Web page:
President Donald Trump’s personal attorney, whose business dealings are being investigated by the FBI, and the lawyer’s father-in-law have lent $26 million in recent years to a taxi mogul who is shifting into the legalized marijuana industry, according to documents obtained by The Associated Press.
Semyon Shtayner, a longtime business associate of Michael Cohen’s father-in-law, created Nevada-based Cannaboss LLC the day before the 2016 election. A few months later, he took a majority position in a company that is provisionally licensed to cultivate medicinal marijuana and produce edibles, the records show.
“He personally manages over 500 taxi medallions, but he is looking to transition from the medallion business” to cannabis, according to the personal narrative Shtayner submitted last October to city officials in Henderson, Nev., that was obtained by the AP under the state’s public records law.
It’s not clear whether Shtayner used any of the loans — $6 million of which have come directly from Cohen since 2014 — to finance his grow operation.
Earlier this month, FBI agents searched Cohen’s hotel, office and home seeking banking records, as well as records related to his dealings in the taxi industry, people familiar with the probe said, speaking on condition of anonymity because they were not authorized to discuss the ongoing investigation.
After the FBI raids, Cohen asked a judge to delay a lawsuit by adult-film actress Stormy Daniels against Trump and Cohen.
On Friday, U.S. District Judge S. James Otero agreed to pause the case for three months and set a hearing for July 27.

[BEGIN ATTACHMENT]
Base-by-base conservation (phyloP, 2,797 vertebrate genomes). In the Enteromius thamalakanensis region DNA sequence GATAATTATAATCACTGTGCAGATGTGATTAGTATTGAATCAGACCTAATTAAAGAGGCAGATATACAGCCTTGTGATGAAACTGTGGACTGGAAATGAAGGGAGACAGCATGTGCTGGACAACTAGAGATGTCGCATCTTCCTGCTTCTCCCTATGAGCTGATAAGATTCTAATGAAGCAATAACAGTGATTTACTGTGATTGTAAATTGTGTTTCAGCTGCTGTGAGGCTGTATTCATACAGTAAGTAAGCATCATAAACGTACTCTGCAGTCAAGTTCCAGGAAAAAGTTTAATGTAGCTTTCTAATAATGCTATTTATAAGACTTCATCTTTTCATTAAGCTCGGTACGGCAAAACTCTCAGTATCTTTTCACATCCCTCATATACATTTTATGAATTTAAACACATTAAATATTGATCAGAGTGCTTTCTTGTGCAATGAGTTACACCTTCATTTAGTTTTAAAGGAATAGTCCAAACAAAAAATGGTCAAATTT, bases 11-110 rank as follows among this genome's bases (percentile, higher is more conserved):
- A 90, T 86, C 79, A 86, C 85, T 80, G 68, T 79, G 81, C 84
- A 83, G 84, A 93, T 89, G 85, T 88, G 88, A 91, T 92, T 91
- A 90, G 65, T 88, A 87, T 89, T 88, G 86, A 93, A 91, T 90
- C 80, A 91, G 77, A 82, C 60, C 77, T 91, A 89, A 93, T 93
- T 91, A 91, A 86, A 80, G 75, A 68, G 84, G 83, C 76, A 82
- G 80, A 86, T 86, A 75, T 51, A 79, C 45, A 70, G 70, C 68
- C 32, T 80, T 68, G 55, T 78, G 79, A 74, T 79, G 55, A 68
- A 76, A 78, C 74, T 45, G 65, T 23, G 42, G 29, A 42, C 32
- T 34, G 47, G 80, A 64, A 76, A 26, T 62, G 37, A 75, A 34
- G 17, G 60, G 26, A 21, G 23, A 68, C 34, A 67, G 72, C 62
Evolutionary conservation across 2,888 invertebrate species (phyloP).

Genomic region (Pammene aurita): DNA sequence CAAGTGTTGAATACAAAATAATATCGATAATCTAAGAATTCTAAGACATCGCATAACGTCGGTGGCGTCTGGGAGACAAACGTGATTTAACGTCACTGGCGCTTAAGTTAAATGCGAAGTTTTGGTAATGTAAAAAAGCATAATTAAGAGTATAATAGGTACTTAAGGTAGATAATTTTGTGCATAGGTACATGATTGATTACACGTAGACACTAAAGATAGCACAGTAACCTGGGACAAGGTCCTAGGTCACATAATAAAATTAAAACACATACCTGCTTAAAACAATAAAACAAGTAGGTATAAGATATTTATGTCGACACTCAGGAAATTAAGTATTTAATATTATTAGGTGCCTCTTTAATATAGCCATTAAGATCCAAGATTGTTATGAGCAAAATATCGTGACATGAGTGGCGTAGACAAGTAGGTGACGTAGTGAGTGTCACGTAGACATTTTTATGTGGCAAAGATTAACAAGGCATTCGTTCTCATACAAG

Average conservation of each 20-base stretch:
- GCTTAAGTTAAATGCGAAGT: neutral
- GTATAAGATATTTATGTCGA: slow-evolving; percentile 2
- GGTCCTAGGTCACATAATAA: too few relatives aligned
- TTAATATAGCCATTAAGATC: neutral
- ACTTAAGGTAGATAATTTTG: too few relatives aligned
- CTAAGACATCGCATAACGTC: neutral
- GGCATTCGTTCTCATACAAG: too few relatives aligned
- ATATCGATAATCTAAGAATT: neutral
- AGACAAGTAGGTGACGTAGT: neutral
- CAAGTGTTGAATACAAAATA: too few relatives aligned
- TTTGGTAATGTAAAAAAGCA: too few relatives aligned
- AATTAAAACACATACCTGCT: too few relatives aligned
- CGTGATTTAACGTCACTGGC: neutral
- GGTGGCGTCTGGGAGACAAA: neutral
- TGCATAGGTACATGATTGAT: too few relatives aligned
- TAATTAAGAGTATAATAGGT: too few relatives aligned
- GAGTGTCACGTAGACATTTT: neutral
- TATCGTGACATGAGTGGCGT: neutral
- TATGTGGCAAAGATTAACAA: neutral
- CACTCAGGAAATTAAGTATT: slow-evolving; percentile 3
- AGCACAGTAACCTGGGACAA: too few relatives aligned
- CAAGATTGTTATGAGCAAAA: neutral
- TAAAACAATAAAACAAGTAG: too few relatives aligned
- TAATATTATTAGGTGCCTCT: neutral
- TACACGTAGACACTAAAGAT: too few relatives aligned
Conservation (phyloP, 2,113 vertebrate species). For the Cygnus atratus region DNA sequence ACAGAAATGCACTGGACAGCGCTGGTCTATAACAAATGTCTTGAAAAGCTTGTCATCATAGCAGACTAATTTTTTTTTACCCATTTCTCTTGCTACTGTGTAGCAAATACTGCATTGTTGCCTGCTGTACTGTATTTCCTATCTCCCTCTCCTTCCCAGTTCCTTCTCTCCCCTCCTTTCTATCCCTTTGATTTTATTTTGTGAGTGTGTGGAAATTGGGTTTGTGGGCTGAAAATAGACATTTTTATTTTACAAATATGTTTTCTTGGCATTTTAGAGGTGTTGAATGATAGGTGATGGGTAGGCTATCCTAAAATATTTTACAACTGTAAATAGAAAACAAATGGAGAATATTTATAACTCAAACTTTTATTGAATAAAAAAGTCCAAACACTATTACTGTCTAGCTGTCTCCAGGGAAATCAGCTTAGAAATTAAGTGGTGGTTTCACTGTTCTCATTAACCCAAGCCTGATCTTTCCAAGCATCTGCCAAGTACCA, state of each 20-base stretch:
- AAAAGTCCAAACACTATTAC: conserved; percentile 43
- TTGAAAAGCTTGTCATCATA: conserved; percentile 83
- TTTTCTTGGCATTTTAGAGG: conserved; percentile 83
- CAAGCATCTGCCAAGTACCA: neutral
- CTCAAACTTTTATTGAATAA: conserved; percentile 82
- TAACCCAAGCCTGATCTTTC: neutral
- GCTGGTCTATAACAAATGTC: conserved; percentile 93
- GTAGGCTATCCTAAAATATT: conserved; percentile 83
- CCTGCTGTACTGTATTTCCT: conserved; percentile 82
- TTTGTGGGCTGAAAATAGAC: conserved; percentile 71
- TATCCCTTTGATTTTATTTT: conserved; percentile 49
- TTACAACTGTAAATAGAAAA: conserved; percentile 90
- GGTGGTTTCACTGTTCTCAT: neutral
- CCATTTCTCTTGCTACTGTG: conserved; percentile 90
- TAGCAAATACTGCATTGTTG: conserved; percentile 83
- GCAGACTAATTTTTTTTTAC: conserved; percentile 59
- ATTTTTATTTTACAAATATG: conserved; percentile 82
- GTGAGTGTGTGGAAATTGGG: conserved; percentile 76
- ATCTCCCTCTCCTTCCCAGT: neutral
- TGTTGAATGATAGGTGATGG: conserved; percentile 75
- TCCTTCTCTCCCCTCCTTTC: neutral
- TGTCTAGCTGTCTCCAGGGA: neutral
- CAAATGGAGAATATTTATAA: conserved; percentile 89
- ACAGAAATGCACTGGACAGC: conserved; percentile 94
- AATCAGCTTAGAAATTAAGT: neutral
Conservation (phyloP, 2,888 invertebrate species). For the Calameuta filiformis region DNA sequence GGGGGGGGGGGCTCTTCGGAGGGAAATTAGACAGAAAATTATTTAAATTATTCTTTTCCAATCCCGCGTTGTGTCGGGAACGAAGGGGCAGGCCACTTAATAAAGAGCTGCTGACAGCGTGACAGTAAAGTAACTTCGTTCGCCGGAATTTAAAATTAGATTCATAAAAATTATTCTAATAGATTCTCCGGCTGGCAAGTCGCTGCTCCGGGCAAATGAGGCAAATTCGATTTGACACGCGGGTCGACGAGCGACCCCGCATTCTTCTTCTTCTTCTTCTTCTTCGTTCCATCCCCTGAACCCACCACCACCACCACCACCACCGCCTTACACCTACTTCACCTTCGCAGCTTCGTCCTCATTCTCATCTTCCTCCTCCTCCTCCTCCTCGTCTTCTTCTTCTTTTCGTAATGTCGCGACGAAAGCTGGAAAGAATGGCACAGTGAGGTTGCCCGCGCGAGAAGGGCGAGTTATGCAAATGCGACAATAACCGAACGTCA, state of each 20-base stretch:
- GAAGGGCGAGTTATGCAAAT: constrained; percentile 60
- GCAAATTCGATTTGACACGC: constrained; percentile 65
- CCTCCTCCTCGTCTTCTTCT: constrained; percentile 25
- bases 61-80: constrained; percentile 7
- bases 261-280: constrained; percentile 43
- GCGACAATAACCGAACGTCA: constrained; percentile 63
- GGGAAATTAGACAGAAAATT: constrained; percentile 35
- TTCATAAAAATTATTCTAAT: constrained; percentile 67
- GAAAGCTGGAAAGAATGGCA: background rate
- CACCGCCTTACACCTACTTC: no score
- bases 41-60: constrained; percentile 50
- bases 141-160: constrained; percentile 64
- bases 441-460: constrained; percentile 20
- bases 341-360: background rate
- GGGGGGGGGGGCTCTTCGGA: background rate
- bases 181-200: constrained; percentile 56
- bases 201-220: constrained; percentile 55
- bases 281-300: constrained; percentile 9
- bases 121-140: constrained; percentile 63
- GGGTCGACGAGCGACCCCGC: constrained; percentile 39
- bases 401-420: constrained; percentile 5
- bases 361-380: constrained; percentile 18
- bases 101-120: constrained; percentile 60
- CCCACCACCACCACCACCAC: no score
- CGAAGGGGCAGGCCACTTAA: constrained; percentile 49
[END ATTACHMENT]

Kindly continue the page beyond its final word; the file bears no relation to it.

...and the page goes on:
Public records show the Ukraine-born Shtayner, 63, his wife and companies they control have used their properties in Chicago and Sunny Isles, Fla., as collateral for the loans from Cohen and his father-in-law, Fima Shusterman.
Neither Cohen nor his attorney responded to phone messages or an email seeking comment about the loans.
An attorney representing Shtayner in his Nevada marijuana ventures said his client had no comment.
Reached on his cellphone, Shusterman declined to discuss his loans or Shtayner.
News of Shtayner’s ties to the medical marijuana industry comes as the Trump administration finds itself somewhat split on marijuana policy.
Trump recently indicated he will support a law protecting states that already have legalized the drug — a position counter to that of Attorney General Jeff Sessions, who stridently opposes any such effort and in January lifted restrictions that had kept federal prosecutors from pursuing cases against those complying with state marijuana laws.
Marijuana use is fully legal in Nevada, seven other states and Washington, D.C., and 38 states, including Arkansas, allow medicinal or other limited uses.
It was not clear why Shtayner has decided to move out of taxis and into the grow business. But the rapid rise of ride-hailing apps such as Uber and Lyft has disrupted the taxi industry, and Shtayner is among a handful of prominent taxi owners who face lawsuits from creditors who once lent liberally to medallion owners.
The value of medallions — the physical plates affixed to cabs that owners are required to display — have dropped precipitously in recent years from highs of over $1 million apiece in New York just a few years ago to nearly half that amount today.
The drop has left many taxi medallion owners overleveraged.
One former Cohen business partner, who managed Cohen’s taxis for years, is accused in a lawsuit by creditors of hiding his assets in financial disclosures to his bank — including a luxury apartment in a Trump skyscraper.
Another former cab manager of Cohen’s has declared bankruptcy and is facing criminal charges from state prosecutors in New York, who accuse him of pocketing nearly $5 million in taxes.
The business relationship among Cohen, Shusterman and Shtayner stretches back years. Property records in New York show that Shtayner and Shusterman were among the investors in an upper Manhattan taxi garage and auto repair shop in the 1990s.
Last August, Shusterman lent at least $12 million against properties owned by Shtayner, his wife or their companies, Chicago real estate records show. In a second series of four transactions in March, Shusterman lent the Shtayners or their companies an additional $8 million.
Four of the loans were made to Shtayner’s wife, Yasya, and four others were directed to two Chicago taxi companies she manages, according to corporate documents. The Chicago Sun-Times first reported those transactions.